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Luke 18

Frank Binford Hole

The Gospel of Luke

IN SPEAKING THE parable, with which this chapter opens, the Lord was continuing the same line of thought, as is shown by His application of the parable in verses 7 and 8. When the kingdom arrives it will mean judgment for the evil-doers, but the days just before its arrival will mean tribulation for saints. Their resource will be prayer. Even an unjust judge will be moved to right the wrongs of a widow, if she is sufficiently importunate; so the saint may continue waiting upon God with the assurance of being heard in due season.

There is not the smallest doubt about the coming of the Son of Man to answer the cries of His elect. The only doubt is as to faith being found in lively exercise amongst them. The Lord asked the question, "Shall He find faith on the earth?" but He did not answer it. The inference seems to be that faith will be at a low ebb, which agrees with His own plain statement elsewhere that, "the love of many shall wax cold." If we are right in believing that the end of the age draws very near, we shall do well to take this very much to heart, and stir ourselves up to faith and prayer. Only if we always pray shall we not faint.

The man who prays trusts in God. The trouble with so many is that they trust in themselves and in their own righteousness. To these the next parable is addressed. The Pharisee and the publican are typical men. The Lord takes for granted that God's grace, which brings justification for men, was available, but shows that all depends on the attitude of the one who needs it. The Pharisee exactly represents the elder son of chapter 15, the rich man of chapter 16, the unrepentant thief of chapter 23. The publican represents the younger son, Lazarus, and the repentant thief.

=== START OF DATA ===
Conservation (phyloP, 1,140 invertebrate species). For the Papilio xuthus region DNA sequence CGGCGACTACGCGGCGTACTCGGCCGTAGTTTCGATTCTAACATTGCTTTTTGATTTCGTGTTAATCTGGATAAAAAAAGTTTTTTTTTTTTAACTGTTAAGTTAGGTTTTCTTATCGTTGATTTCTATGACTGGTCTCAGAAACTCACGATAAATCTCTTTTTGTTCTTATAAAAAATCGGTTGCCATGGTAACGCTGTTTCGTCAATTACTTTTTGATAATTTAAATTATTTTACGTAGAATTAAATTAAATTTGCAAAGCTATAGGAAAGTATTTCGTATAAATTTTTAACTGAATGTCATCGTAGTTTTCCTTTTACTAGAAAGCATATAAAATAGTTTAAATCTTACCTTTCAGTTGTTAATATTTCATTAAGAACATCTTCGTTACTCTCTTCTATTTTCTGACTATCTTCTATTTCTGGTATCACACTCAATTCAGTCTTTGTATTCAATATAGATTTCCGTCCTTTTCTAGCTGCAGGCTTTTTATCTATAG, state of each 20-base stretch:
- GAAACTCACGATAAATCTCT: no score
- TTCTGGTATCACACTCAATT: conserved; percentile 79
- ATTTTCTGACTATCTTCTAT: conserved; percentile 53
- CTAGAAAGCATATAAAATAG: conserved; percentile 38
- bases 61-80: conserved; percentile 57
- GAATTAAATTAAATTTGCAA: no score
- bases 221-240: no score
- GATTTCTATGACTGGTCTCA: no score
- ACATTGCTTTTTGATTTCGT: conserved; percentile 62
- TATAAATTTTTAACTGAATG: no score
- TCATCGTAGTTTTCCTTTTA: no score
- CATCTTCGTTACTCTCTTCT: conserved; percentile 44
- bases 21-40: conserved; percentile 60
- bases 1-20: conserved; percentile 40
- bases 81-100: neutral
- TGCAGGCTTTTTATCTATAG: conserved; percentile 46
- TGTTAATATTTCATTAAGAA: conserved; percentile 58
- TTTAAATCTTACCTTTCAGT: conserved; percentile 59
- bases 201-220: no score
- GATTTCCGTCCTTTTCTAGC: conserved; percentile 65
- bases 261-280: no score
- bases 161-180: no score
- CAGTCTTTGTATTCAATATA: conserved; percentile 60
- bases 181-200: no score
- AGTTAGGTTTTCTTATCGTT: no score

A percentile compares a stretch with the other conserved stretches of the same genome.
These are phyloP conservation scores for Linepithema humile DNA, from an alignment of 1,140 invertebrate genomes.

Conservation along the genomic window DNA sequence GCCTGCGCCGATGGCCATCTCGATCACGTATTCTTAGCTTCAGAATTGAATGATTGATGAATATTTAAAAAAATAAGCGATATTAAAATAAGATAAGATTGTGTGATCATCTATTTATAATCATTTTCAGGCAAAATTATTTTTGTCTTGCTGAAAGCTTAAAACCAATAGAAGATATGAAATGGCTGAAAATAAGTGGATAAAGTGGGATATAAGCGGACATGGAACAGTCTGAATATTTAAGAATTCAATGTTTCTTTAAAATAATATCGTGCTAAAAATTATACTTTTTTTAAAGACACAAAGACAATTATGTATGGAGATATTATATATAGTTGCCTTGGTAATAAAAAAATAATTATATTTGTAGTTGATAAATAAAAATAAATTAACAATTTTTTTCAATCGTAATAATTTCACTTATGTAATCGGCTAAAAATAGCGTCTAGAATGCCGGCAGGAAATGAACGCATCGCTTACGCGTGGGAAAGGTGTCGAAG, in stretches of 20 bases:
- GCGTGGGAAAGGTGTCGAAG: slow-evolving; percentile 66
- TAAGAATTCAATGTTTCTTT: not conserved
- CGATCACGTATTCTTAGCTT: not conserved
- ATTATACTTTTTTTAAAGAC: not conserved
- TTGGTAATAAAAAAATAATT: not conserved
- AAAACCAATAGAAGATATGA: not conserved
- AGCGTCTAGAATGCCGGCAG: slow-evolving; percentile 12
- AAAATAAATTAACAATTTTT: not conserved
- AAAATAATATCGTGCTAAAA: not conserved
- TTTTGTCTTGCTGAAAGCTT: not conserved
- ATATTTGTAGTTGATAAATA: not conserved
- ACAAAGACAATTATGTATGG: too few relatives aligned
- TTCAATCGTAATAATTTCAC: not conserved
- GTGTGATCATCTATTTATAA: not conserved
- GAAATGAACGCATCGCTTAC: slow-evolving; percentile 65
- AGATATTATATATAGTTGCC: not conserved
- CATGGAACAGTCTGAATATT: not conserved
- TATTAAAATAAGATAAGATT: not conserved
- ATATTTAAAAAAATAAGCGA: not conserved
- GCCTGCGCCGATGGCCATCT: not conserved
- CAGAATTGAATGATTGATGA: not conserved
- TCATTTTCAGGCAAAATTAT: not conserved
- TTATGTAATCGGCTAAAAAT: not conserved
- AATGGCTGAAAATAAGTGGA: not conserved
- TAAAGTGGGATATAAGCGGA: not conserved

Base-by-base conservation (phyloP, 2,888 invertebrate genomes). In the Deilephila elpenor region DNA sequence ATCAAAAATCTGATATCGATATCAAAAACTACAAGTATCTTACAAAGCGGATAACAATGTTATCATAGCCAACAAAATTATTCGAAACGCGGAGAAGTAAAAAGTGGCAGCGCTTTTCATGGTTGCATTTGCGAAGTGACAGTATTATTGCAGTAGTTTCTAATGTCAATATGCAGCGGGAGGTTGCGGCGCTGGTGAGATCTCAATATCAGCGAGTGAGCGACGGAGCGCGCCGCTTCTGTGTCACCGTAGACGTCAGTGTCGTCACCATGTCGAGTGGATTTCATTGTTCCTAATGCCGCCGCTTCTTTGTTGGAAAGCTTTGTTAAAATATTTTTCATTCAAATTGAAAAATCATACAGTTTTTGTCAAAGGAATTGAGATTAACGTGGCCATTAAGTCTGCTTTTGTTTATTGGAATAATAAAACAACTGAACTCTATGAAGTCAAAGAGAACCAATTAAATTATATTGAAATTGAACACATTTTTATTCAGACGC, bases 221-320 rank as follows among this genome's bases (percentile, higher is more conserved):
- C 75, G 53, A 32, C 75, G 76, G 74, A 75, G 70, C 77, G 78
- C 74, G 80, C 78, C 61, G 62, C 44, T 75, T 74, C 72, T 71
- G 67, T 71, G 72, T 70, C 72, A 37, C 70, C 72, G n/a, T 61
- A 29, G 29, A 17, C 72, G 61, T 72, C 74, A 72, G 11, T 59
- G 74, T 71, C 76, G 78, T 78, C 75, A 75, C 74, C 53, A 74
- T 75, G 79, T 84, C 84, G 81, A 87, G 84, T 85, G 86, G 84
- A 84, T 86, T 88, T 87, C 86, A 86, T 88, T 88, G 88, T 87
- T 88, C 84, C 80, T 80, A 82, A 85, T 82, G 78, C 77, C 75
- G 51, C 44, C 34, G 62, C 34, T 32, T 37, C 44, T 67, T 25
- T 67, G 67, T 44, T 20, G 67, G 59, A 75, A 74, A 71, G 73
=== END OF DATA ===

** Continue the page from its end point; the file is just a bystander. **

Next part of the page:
With the Pharisee it was himself, his character, his deeds. With the publican, the confession of sin, and of his need of propitiation-the word translated, "be merciful," is literally, "be propitious." How full of significance is verse 13! His position: "afar off," indicating he knew he had no right to draw near. His attitude: not lifting "his eyes unto heaven,"-heaven was no place for such a man as he. His action: "smote upon his breast," thus confessing that he was the man who deserved to be smitten. His words: "me, the sinner," for it is the rather than a here. The Pharisee had said, "I am not as other men," smiting other men rather than himself. The publican hit the right man, and humbling himself was blessed.

How strikingly all this fits in with the special theme of this Gospel. Grace was there in abundance in the perfect Son of Man, but except there be on our side the humble and repentant spirit, we miss all that it offers.